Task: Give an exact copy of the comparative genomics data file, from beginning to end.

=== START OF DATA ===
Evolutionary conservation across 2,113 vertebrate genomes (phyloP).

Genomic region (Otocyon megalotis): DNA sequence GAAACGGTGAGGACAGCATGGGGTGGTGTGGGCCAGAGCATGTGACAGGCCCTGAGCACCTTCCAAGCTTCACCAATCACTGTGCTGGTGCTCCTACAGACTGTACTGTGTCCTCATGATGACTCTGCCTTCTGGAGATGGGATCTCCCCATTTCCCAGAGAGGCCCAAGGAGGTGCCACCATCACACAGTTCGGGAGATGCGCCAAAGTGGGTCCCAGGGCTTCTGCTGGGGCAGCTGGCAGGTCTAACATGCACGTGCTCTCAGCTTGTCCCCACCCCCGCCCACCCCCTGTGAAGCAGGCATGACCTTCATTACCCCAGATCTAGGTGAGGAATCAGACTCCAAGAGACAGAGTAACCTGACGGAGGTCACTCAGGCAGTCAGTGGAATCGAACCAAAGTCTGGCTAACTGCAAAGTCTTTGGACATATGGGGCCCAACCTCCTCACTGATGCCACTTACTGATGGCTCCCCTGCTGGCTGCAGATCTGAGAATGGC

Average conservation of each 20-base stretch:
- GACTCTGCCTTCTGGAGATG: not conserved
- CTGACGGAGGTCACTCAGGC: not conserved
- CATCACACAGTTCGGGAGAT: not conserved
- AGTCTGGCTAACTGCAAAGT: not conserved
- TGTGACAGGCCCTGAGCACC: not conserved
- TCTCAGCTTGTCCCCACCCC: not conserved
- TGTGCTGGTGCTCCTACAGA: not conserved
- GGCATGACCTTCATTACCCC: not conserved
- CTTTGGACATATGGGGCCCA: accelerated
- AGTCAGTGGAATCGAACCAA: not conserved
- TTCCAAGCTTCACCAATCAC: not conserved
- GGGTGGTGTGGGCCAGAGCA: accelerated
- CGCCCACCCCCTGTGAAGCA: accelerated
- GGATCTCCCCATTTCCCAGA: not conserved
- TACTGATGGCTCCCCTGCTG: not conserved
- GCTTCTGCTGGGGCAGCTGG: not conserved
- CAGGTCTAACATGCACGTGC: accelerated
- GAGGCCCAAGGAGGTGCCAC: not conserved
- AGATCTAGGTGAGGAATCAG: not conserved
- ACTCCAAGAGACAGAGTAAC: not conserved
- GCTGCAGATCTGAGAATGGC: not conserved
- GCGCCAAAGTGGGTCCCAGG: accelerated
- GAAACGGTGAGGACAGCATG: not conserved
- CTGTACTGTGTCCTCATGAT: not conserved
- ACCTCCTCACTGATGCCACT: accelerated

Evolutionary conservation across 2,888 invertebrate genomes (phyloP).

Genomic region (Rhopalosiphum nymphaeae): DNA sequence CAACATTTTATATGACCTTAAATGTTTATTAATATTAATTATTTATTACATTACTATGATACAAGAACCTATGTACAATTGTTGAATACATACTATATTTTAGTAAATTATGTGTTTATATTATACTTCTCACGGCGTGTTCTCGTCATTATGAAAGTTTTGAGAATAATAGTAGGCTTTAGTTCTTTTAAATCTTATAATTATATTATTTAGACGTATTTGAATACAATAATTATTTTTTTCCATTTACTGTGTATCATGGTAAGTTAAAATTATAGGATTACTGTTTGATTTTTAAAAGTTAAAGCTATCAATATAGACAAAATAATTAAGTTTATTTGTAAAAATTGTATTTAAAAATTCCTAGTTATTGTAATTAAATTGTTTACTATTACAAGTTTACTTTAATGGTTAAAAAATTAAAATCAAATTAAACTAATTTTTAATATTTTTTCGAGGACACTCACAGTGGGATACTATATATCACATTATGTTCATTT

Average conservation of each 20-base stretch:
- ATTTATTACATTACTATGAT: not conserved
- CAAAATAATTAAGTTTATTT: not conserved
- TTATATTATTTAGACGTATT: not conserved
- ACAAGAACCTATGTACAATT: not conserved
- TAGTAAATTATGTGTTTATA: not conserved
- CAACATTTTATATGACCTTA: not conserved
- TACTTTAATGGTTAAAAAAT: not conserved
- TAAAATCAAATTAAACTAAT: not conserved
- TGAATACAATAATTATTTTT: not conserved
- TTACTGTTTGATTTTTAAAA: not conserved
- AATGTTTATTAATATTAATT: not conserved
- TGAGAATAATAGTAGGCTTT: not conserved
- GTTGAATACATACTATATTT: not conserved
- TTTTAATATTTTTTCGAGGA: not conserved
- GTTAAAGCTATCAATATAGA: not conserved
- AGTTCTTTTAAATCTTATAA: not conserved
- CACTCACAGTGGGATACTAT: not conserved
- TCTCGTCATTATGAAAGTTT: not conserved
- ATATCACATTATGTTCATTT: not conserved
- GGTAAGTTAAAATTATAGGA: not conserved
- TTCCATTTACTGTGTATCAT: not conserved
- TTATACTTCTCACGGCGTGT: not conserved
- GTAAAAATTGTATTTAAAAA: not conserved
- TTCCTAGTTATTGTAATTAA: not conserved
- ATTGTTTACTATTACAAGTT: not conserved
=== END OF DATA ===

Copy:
Evolutionary conservation across 2,113 vertebrate genomes (phyloP).

Genomic region (Otocyon megalotis): DNA sequence GAAACGGTGAGGACAGCATGGGGTGGTGTGGGCCAGAGCATGTGACAGGCCCTGAGCACCTTCCAAGCTTCACCAATCACTGTGCTGGTGCTCCTACAGACTGTACTGTGTCCTCATGATGACTCTGCCTTCTGGAGATGGGATCTCCCCATTTCCCAGAGAGGCCCAAGGAGGTGCCACCATCACACAGTTCGGGAGATGCGCCAAAGTGGGTCCCAGGGCTTCTGCTGGGGCAGCTGGCAGGTCTAACATGCACGTGCTCTCAGCTTGTCCCCACCCCCGCCCACCCCCTGTGAAGCAGGCATGACCTTCATTACCCCAGATCTAGGTGAGGAATCAGACTCCAAGAGACAGAGTAACCTGACGGAGGTCACTCAGGCAGTCAGTGGAATCGAACCAAAGTCTGGCTAACTGCAAAGTCTTTGGACATATGGGGCCCAACCTCCTCACTGATGCCACTTACTGATGGCTCCCCTGCTGGCTGCAGATCTGAGAATGGC

Average conservation of each 20-base stretch:
- GACTCTGCCTTCTGGAGATG: not conserved
- CTGACGGAGGTCACTCAGGC: not conserved
- CATCACACAGTTCGGGAGAT: not conserved
- AGTCTGGCTAACTGCAAAGT: not conserved
- TGTGACAGGCCCTGAGCACC: not conserved
- TCTCAGCTTGTCCCCACCCC: not conserved
- TGTGCTGGTGCTCCTACAGA: not conserved
- GGCATGACCTTCATTACCCC: not conserved
- CTTTGGACATATGGGGCCCA: accelerated
- AGTCAGTGGAATCGAACCAA: not conserved
- TTCCAAGCTTCACCAATCAC: not conserved
- GGGTGGTGTGGGCCAGAGCA: accelerated
- CGCCCACCCCCTGTGAAGCA: accelerated
- GGATCTCCCCATTTCCCAGA: not conserved
- TACTGATGGCTCCCCTGCTG: not conserved
- GCTTCTGCTGGGGCAGCTGG: not conserved
- CAGGTCTAACATGCACGTGC: accelerated
- GAGGCCCAAGGAGGTGCCAC: not conserved
- AGATCTAGGTGAGGAATCAG: not conserved
- ACTCCAAGAGACAGAGTAAC: not conserved
- GCTGCAGATCTGAGAATGGC: not conserved
- GCGCCAAAGTGGGTCCCAGG: accelerated
- GAAACGGTGAGGACAGCATG: not conserved
- CTGTACTGTGTCCTCATGAT: not conserved
- ACCTCCTCACTGATGCCACT: accelerated

Evolutionary conservation across 2,888 invertebrate genomes (phyloP).

Genomic region (Rhopalosiphum nymphaeae): DNA sequence CAACATTTTATATGACCTTAAATGTTTATTAATATTAATTATTTATTACATTACTATGATACAAGAACCTATGTACAATTGTTGAATACATACTATATTTTAGTAAATTATGTGTTTATATTATACTTCTCACGGCGTGTTCTCGTCATTATGAAAGTTTTGAGAATAATAGTAGGCTTTAGTTCTTTTAAATCTTATAATTATATTATTTAGACGTATTTGAATACAATAATTATTTTTTTCCATTTACTGTGTATCATGGTAAGTTAAAATTATAGGATTACTGTTTGATTTTTAAAAGTTAAAGCTATCAATATAGACAAAATAATTAAGTTTATTTGTAAAAATTGTATTTAAAAATTCCTAGTTATTGTAATTAAATTGTTTACTATTACAAGTTTACTTTAATGGTTAAAAAATTAAAATCAAATTAAACTAATTTTTAATATTTTTTCGAGGACACTCACAGTGGGATACTATATATCACATTATGTTCATTT

Average conservation of each 20-base stretch:
- ATTTATTACATTACTATGAT: not conserved
- CAAAATAATTAAGTTTATTT: not conserved
- TTATATTATTTAGACGTATT: not conserved
- ACAAGAACCTATGTACAATT: not conserved
- TAGTAAATTATGTGTTTATA: not conserved
- CAACATTTTATATGACCTTA: not conserved
- TACTTTAATGGTTAAAAAAT: not conserved
- TAAAATCAAATTAAACTAAT: not conserved
- TGAATACAATAATTATTTTT: not conserved
- TTACTGTTTGATTTTTAAAA: not conserved
- AATGTTTATTAATATTAATT: not conserved
- TGAGAATAATAGTAGGCTTT: not conserved
- GTTGAATACATACTATATTT: not conserved
- TTTTAATATTTTTTCGAGGA: not conserved
- GTTAAAGCTATCAATATAGA: not conserved
- AGTTCTTTTAAATCTTATAA: not conserved
- CACTCACAGTGGGATACTAT: not conserved
- TCTCGTCATTATGAAAGTTT: not conserved
- ATATCACATTATGTTCATTT: not conserved
- GGTAAGTTAAAATTATAGGA: not conserved
- TTCCATTTACTGTGTATCAT: not conserved
- TTATACTTCTCACGGCGTGT: not conserved
- GTAAAAATTGTATTTAAAAA: not conserved
- TTCCTAGTTATTGTAATTAA: not conserved
- ATTGTTTACTATTACAAGTT: not conserved